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Florida’s east coast under hurricane watch as it braces for Subtropical Storm Nicole’s impact

The storm is expected to bring rain and strong winds to the northwestern Bahamas on Tuesday before moving to Florida's east coast by Wednesday night.

Florida's east coast was under a hurricane watch Monday as Subtropical Storm Nicole moved in its direction with maximum sustained winds of 45 mph.

The storm was about 415 miles east-northeast of the northwestern Bahamas at 10 p.m. Monday and moving northwest at 8 mph, the National Hurricane Center said. It had maximum sustained winds of 45 mph.

A subtropical storm is a cyclone where maximum sustained surface wind speed is 39 mph or more, according to the National Hurricane Center.

According to the forecast, Nicole will strengthen over the next few days and be near or at hurricane intensity by Wednesday as it approaches Florida.

Florida Gov. Ron DeSantis on Monday declared a state of emergency for 34 counties that are in the path of the storm, including Miami-Dade, Palm Beach, Orange and Sarasota counties.

“While this storm does not, at this time, appear that it will become much stronger, I urge all Floridians to be prepared and to listen to announcements from local emergency management officials,” he said. “We will continue to monitor the trajectory and strength of this storm as it moves towards Florida.”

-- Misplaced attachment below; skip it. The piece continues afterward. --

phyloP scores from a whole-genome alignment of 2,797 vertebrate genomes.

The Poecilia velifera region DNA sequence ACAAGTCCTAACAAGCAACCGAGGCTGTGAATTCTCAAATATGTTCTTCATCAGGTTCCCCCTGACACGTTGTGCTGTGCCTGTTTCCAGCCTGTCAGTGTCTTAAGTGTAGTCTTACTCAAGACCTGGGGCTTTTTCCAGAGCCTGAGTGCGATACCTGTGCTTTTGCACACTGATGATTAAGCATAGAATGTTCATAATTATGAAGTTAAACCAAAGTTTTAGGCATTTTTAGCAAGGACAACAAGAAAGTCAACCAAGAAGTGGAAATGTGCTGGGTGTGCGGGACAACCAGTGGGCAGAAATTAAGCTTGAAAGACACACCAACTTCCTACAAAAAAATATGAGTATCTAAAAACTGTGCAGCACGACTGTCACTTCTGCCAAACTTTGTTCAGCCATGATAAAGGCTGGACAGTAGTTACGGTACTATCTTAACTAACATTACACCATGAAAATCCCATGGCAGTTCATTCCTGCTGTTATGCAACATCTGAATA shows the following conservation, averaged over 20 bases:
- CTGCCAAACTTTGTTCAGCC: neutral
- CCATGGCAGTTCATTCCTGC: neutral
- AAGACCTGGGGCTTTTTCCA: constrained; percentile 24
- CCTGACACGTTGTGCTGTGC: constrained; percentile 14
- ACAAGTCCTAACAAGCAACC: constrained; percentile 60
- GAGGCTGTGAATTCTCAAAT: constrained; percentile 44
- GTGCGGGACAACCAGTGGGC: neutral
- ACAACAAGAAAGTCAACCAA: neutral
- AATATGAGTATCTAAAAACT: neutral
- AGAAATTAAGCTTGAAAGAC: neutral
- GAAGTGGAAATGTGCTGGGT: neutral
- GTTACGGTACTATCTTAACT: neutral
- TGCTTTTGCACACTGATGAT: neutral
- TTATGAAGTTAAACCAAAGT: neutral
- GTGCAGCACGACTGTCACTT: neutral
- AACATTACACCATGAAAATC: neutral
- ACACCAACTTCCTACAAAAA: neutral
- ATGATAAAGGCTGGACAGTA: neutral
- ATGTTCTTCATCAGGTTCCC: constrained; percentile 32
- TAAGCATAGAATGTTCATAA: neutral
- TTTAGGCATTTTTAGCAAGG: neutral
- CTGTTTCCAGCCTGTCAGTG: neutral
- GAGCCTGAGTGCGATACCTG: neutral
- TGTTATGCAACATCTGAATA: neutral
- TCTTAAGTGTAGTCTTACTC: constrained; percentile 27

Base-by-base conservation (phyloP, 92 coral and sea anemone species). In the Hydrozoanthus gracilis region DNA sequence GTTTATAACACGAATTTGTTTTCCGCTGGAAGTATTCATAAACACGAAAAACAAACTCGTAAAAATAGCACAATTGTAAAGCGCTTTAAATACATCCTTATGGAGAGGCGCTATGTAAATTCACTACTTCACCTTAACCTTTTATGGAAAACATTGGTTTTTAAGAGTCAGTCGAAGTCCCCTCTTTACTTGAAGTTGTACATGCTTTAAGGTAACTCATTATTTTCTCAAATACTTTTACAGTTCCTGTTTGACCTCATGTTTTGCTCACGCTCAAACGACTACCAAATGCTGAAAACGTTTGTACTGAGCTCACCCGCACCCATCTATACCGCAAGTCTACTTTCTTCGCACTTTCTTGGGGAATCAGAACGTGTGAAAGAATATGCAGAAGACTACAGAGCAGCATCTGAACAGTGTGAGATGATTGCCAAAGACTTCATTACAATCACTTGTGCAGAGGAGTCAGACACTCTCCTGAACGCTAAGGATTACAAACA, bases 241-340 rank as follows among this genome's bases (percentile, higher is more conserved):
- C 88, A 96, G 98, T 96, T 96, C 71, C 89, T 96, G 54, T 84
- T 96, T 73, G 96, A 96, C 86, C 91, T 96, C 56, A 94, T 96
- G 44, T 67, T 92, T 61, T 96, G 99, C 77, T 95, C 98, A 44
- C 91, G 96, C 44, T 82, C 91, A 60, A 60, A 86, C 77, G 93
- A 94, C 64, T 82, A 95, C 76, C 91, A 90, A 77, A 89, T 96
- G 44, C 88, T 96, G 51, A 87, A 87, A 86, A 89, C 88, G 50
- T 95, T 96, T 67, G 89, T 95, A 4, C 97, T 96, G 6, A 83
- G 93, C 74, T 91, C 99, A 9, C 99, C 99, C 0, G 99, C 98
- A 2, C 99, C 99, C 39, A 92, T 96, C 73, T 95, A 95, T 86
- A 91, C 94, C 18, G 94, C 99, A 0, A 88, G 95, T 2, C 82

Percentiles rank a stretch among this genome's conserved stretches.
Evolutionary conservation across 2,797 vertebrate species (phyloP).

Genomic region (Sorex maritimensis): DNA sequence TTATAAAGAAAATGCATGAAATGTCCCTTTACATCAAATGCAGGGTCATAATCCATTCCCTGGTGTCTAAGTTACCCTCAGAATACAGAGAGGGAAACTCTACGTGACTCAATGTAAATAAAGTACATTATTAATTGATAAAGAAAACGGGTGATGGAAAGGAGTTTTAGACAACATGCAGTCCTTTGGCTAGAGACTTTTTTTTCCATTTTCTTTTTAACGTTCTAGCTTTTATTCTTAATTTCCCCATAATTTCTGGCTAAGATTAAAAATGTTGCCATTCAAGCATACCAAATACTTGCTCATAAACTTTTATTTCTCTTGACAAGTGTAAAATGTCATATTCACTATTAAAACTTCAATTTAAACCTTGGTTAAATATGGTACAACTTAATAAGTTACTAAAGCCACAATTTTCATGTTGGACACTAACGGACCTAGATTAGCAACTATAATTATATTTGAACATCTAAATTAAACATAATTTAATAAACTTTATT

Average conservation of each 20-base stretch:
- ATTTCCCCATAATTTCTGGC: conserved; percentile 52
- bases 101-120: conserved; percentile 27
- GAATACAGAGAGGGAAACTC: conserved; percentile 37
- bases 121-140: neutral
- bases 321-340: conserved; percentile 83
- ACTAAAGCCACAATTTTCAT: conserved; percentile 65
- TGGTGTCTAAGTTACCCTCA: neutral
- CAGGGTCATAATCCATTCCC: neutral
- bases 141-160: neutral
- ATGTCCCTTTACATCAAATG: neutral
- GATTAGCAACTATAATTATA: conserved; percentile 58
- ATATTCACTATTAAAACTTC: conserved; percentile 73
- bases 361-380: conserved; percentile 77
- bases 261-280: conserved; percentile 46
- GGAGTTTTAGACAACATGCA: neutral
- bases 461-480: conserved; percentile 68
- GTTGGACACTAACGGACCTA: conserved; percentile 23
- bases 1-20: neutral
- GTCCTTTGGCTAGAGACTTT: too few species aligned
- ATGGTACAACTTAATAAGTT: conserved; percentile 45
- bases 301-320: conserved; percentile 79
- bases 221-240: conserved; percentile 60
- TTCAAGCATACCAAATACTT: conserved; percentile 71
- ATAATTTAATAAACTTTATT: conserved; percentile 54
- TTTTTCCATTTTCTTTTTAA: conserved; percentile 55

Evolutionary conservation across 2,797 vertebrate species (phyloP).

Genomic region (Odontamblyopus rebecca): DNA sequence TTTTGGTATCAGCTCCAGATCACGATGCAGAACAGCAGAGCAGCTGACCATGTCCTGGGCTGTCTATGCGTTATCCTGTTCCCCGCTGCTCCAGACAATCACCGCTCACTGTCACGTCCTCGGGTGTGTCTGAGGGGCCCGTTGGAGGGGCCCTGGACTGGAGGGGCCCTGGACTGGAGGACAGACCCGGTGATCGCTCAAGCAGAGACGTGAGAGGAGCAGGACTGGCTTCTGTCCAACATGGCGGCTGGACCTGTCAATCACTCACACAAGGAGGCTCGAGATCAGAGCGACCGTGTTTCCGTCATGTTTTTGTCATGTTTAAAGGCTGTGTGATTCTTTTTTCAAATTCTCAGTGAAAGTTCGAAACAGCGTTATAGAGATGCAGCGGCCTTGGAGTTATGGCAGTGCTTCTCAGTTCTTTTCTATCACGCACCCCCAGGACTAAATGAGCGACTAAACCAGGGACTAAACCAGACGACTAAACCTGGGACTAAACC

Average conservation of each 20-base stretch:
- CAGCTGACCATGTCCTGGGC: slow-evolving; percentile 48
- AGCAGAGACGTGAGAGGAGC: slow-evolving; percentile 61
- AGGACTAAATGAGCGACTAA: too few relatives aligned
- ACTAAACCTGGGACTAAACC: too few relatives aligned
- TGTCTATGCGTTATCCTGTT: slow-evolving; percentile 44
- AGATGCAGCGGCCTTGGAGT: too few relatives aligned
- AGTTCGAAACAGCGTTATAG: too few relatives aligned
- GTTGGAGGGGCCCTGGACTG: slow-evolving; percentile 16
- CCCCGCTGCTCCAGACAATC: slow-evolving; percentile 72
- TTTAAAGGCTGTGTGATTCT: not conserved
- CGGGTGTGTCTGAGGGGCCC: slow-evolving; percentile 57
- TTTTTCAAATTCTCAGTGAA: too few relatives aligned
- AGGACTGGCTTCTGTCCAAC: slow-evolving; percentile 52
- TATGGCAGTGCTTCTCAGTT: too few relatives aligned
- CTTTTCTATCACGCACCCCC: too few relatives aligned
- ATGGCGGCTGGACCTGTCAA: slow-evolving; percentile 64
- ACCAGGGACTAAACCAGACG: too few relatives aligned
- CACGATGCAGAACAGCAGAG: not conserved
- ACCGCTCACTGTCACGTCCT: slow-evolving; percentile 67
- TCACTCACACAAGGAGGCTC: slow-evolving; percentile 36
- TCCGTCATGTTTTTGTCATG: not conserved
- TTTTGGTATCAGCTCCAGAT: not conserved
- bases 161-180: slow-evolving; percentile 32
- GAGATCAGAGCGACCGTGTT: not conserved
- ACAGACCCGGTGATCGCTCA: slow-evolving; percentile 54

Nicole's center will reach the northwestern Bahamas on Tuesday and move near or over those islands Wednesday before heading to Florida.

The impacts of the storm include strong wind gusts and 2 to 6 inches of rain in both Florida and the Bahamas by mid-to-late week. Storm surge of 3 to 5 feet is also possible for the Bahamas.

While there's no existing forecast for storm surge in Florida, mid-November has some of the highest king tides of the year for areas like Miami Beach and Fort Lauderdale, which can exacerbate coastal flooding.

Nicole is expected to be extremely large in size and lopsided, meaning the storm's impact could be felt hundreds of miles away from the center.

A hurricane watch has been issued for Florida's east coast along Volusia and Brevard counties all the way south to Hallandale Beach near Miami, according to the National Hurricane Center. Lake Okeechobee, an inland lake in the southeast of the state, is also under hurricane watch.

A storm surge warning was issued for most of Florida’s eastern coast, from North Palm Beach north, and into Georgia to the Altamaha Sound. The St. Johns River in Florida was also under a storm surge warning down to Georgetown.

A tropical storm watch for the northwestern Bahamas was upgraded to a hurricane watch Monday.

Since 1980, six tropical cyclones, four tropical storms and two tropical depressions have struck the Florida Peninsula in November, all initially from the south or west.

Only one hurricane on record has struck the Florida Peninsula in November, the so-called 1935 Yankee Hurricane, which made landfall near present-day Bal Harbour on Nov. 4 with 100 mph sustained winds.

Hurricane Kate hit Florida's panhandle on Nov. 21, 1985, as a Category 2 storm.

In September, Hurricane Ian struck Florida's southwest coast as a Category 4, killing at least 130 people as of Nov. 1 in the state. The entire peninsula saw storm surge, strong winds and flooding.

CORRECTION (Nov. 10, 2022, 12:09 p.m. ET): A previous version of this article misstated the death toll from Hurricane Ian. It was at least 130 people, not 140.